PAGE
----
January 11, 2009

Did You Know?

So I was watching the NFL playoff game between the Eagles and the Giants earlier today. At one point in the game, Donovan Mcnabb was called for intentional grounding in his own endzone, which translates of course, to a safety and two points for the Giants. On the ensuing play, the Eagles lined up at the 20 yard line for a "free kick" punt to the Giants. One thing I always wondered, though, was why teams always punted after a safety? I was almost certain that "free kick" meant that teams had the option to line up and kick a normal kickoff from the 20 yard line, just like after scoring a touchdown or field goal.

Out of curiosity I did a little research to find out. It turns out that I was right. Teams do have the option to kickoff, punt, or drop-kick after a safety. However, they are not allowed to use a tee, like for a regular kickoff, and must have a player hold it like for a field goal. Also, the rationale for almost always choosing a punt appears to be a combination of typical kickoff vs. punt distance in comparison to typical kickoff return vs. punt return yardage. Even though a typical kickoff would be slightly longer than a punt, because a punt travels so high, it's much easier to cover, which amounts to much shorter returns. This makes the punt the preferred option, coverage of a punt is easier and more reliable.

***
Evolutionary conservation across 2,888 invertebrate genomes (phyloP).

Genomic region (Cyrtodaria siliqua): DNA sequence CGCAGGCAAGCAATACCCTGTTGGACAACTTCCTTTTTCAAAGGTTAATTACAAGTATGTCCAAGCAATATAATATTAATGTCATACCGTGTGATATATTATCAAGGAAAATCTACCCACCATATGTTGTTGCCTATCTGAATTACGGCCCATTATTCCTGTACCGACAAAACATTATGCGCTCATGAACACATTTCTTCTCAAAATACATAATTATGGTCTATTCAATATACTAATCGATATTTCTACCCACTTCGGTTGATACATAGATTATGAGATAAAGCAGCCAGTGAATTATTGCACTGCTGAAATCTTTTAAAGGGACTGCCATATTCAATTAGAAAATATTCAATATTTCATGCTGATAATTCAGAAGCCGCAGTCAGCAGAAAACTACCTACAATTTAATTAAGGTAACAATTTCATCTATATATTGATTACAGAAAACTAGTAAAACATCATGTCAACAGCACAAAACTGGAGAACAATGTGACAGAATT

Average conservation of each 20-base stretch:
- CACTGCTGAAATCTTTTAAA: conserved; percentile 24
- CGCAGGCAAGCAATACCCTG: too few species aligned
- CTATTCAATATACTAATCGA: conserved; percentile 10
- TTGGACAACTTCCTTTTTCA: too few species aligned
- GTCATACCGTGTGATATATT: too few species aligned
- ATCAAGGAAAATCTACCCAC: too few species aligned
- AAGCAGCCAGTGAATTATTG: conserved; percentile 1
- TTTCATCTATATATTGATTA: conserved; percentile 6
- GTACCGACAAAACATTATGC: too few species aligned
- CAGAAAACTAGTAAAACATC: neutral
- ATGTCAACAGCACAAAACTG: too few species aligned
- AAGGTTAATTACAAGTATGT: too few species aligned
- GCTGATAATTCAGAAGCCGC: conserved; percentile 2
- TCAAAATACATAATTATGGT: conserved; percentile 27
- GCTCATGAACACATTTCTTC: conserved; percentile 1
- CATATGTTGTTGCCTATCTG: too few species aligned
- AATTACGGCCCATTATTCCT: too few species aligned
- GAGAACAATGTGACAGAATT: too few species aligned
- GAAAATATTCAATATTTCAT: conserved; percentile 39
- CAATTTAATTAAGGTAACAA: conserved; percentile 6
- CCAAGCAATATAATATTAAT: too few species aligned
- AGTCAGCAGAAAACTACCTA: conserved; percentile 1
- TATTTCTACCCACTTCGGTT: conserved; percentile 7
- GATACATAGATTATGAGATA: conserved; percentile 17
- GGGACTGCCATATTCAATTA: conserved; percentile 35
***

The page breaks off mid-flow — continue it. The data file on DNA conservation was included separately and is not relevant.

What I found most interesting out of my little research effort, though, was not the specifics of the kickoff after a safety rule, but was another obscure rule that I stumbled across called a fair catch kick. A fair catch kick is a rarely used option that teams have after signalling for, and receiving a fair catch after a punt or a kickoff. From Wikipedia:
Fair catch kicks can only occur when a member of the receiving team signals for, and successfully makes, a fair catch (or is awarded a fair catch after a kick-catch interference penalty.) That team then has the option of restarting play either by snap or fair catch kick. If the team elects the fair catch kick option, the kicking team lines up at the spot where the fair catch was made, and the opposing team must line up at least ten yards downfield. The kicker then may either place kick the ball from a teammate's hold (a kickoff tee may be used in high school) or drop kick the ball. Three points are awarded for kicking the ball through the uprights.
It's something that would only happen in rare situations when a fair catch is made in field goal range within the final seconds of the half or game. Apparently the last successful fair catch kick for a field goal was made in 1968, but quite a few have been attempted since then, including one a few weeks ago on the last game of the season between the Packers and the Lions! I had never heard of this rule, and never seen it in action, have you?

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